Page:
jabiru

Definitions

  • WordNet 3.6
    • n jabiru large white stork of warm regions of the world especially America
    • n jabiru large black-and-white stork of tropical Africa; its red bill has a black band around the middle
    • n jabiru large mostly white Australian stork
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Webster's Revised Unabridged Dictionary
    • n Jabiru (Zoöl) One of several large wading birds of the genera Mycteria and Xenorhynchus, allied to the storks in form and habits.☞ The American jabiru (Mycteria Americana) is white, with the head and neck black and nearly bare of feathers. The East Indian and Australian (Xenorhynchus Australis) has the neck, head, and back covered with glossy, dark green feathers, changing on the head to purple. The African jabiru (Mycteria SenegalensisorEphippiorhynchus, Senegalensis) has the neck, head, wing coverts, and tail, black, and is called also saddle-billed stork.
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Century Dictionary and Cyclopedia
    • n jabiru A large stork-like bird, Mycteria americana. The jabiru and the maguari are the only American representatives of the subfamily Ciconiinæ. The jabiru inhabits tropical and subtropical America, occasionally north to Texas. The plumage is entirely white; the bill, legs, and bare skin of the neck are black, with a red collar around the lower part of the neck. The wing is 2 feet long; the bill is a foot long, extremely thick at the base, and somewhat recurved at the tip. See Mycteria.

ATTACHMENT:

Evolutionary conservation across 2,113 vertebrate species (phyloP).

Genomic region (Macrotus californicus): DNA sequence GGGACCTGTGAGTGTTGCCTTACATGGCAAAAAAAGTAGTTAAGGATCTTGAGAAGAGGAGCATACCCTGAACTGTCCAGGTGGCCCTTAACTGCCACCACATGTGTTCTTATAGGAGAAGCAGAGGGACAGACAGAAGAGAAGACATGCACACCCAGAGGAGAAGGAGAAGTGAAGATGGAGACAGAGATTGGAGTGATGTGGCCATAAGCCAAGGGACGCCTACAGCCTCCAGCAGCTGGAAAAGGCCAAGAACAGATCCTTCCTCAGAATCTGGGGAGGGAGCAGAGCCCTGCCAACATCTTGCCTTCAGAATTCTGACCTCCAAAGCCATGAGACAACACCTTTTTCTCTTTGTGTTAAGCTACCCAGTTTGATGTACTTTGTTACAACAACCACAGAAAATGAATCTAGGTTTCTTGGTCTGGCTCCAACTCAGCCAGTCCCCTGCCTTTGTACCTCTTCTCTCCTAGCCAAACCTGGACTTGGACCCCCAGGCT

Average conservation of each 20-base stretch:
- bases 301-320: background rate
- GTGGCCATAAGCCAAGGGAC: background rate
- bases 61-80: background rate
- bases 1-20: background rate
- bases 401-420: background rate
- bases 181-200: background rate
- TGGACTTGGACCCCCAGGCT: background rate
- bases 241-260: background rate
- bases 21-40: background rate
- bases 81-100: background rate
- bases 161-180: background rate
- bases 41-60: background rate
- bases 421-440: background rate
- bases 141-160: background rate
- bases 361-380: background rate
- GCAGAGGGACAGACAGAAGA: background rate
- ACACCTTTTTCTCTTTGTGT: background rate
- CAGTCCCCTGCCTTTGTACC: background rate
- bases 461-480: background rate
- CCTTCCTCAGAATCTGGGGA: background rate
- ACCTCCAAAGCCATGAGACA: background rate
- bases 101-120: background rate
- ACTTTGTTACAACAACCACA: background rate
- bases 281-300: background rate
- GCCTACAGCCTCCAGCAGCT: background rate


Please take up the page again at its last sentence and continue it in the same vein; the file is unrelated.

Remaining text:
• n jabiru This name has also been applied to two large, stork-like birds of the Old World, somewhat smaller than the South American jabiru and having the head and neck feathered instead of bare. The African jabiru, Ephippiorhynchus senegalensis, is glossy black above, white below; the primaries are also white. The Australian jabiru, Xenorhynchus australis, is of a greenish black above.
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Chambers's Twentieth Century Dictionary
    • n Jabiru jab′i-rū a kind of large stork.
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Etymology

Webster's Revised Unabridged Dictionary
Braz. jabirú, jaburú,
Chambers's Twentieth Century Dictionary
Brazilian.

Usage

In literature:

This was the jabiru, a species which is fast disappearing, the gigantic crane of the English colonies.
"In Search of the Castaways" by Jules Verne
Native companions ('Crus Australalasinus') and the more rare jabiru ('Myeteria Australis') were very numerous on it.
"The Overland Expedition of The Messrs. Jardine" by Frank Jardine and Alexander Jardine
Jabiru Stork South America.
"Our Vanishing Wild Life" by William T. Hornaday
The jabiru, the largest bird in Guiana, feeds in the marshy savanna through which you have just passed.
"Wanderings in South America" by Charles Waterton
A jabiru stork stood on one leg, beak on breast, meditating, caring nothing for all that was outside its ruminating mind.
"The Sea and the Jungle" by H. M. Tomlinson
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In news:

She was flying a single-engine Jabiru airplane.
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